Community Through Making from Peru to New Mexico
The Museum of International Folk Art’s new exhibition, Community Through Making from Peru to New Mexico, explores the role of art in bringing communities together to deal with important social issues through three collaborative projects by local and Peruvian artists.
Places of Memory explores how art heals the trauma of individuals and communities affected by violence and includes the participation of Española-based Tewa Women United and the National Association of the Families of the Abducted, Detained, and Disappeared of Peru (Ayacucho, Peru).
Street Art and Activism showcases muralists, printers, and painters whose cooperative works explore contemporary social issues. The project features independent artists and IAIA alumni such as Moira Garcia, a founding member of Art for Change; Jamison Chas Banks, a multidisciplinary artist and member of the IAIA faculty; and John Paul Granillo and Juan Lira, members of the Alas de Agua art collective.
The third project, Rivers of Plastic, brings together Aymara sculptor Aymar Ccopacatty and Santa Clara Pueblo artist Nora Naranjo Morse, who use non-biodegradable materials to inspire conversations on the impact of plastic waste on their respective homelands.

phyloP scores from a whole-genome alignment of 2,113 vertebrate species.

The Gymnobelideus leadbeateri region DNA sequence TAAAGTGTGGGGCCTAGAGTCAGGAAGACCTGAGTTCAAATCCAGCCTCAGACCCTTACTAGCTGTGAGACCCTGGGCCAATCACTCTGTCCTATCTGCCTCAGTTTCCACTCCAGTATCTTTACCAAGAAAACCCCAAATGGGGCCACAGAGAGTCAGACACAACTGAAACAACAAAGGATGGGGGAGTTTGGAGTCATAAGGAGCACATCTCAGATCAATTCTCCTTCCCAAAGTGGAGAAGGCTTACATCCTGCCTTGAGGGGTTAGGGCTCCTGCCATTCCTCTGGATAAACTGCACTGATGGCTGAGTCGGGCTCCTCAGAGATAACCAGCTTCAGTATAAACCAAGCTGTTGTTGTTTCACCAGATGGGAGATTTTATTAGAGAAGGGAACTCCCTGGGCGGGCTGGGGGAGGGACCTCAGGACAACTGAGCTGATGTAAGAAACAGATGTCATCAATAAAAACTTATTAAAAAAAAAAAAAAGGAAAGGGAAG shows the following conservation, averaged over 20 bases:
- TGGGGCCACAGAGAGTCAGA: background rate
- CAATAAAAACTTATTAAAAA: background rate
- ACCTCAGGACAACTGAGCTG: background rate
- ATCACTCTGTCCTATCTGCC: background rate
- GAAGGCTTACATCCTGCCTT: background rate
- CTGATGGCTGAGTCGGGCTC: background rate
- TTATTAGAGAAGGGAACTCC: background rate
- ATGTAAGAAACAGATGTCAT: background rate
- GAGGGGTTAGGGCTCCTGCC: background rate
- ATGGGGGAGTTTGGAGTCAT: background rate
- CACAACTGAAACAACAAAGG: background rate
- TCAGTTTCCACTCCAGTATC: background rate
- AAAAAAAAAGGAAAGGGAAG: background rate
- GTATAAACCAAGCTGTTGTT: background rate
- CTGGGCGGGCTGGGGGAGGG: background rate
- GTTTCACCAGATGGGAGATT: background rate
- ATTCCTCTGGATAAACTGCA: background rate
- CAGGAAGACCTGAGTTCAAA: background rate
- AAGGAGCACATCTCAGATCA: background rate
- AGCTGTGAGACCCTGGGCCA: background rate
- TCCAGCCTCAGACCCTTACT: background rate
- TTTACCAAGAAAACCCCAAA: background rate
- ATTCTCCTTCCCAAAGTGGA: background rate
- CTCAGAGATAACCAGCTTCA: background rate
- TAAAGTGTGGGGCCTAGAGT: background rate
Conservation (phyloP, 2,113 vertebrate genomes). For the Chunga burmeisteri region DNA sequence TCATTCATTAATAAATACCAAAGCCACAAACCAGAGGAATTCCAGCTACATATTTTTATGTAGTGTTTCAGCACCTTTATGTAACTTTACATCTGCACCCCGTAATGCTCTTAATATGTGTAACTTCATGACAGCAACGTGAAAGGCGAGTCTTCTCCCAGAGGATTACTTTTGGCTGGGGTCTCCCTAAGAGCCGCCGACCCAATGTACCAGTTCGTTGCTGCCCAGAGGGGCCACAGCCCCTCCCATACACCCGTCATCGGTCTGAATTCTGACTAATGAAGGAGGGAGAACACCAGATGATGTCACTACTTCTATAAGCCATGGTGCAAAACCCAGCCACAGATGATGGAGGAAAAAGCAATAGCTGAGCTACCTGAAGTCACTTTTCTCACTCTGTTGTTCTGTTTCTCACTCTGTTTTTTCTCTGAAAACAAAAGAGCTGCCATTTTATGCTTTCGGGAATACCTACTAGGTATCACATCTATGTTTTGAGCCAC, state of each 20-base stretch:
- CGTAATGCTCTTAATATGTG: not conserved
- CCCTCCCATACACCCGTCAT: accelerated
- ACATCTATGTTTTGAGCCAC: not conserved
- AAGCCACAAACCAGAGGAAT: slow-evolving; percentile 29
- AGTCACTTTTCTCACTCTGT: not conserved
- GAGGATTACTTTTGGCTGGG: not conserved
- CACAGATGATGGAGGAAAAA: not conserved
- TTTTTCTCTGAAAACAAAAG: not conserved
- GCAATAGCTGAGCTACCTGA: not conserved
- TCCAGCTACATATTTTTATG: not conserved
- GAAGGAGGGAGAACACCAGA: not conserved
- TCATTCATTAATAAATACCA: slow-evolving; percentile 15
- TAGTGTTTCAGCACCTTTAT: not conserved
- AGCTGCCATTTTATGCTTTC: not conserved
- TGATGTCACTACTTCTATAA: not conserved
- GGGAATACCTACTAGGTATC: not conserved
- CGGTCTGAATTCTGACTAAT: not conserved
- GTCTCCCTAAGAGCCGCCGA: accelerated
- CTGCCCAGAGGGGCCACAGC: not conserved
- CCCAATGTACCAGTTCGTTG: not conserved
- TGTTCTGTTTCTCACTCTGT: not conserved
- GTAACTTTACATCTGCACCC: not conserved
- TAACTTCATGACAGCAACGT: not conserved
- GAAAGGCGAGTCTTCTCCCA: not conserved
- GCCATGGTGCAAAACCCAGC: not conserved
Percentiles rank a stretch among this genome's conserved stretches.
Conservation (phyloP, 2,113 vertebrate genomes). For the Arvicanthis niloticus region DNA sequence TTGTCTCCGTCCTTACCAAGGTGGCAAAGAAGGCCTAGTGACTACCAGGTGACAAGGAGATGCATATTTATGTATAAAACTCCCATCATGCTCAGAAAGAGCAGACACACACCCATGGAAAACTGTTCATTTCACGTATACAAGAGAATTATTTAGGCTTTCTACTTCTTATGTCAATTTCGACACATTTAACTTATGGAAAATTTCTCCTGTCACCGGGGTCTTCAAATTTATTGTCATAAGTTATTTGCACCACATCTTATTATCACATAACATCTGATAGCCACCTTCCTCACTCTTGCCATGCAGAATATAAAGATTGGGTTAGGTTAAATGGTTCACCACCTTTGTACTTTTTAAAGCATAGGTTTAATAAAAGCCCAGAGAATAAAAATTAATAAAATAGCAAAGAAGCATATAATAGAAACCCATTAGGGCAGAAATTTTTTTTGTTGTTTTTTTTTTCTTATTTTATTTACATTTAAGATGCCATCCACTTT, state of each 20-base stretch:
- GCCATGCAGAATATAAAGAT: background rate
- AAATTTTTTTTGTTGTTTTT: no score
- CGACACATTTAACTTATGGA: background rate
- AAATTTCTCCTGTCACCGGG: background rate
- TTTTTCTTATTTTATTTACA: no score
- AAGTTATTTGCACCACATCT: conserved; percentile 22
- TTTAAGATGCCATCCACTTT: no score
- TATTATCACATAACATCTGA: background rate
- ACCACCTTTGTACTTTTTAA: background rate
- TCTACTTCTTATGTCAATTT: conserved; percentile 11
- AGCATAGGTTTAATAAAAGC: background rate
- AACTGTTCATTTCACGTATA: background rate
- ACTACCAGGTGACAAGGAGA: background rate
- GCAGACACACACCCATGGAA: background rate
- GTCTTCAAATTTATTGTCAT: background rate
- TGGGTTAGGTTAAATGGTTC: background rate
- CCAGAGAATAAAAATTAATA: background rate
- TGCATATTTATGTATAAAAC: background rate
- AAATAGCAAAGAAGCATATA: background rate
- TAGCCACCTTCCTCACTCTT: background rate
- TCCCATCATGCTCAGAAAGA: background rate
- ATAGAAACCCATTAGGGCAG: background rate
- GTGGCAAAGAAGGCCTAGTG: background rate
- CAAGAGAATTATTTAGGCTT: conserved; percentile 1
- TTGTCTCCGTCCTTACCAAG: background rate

Community Through Making, which appears in the Gallery of Conscience through Jan. 5, 2020, includes video installations and original artworks made in 2018 as part of a museum-sponsored program in conjunction with the exhibition Crafting Memory: The Art of Community in Peru. The exhibit came out of a series of 10-day residencies that paired local and Peruvian artists.
The opening reception is at 1 p.m. on Sunday, Jan. 6. Events include a talk by participating artists at 1 p.m., and a pop-up art market and art-making activities, both starting at 2 p.m. The reception is free to the public. After Jan. 6, the exhibition is open by admission. The Museum of International Folk Art is at 706 Camino Lejo. Call 505-476-1200 for more information. — Michael Abatemarco
Above, Aymar Ccopacatty working on the community trash loom at MOIFA during the Arts Alive program, 2018, photo Chloe Accardi Left, Carol Fernandez and Fernando Castro working at Alas de Agua’s mural site in Santa Fe, 2018; images courtesy MOIFA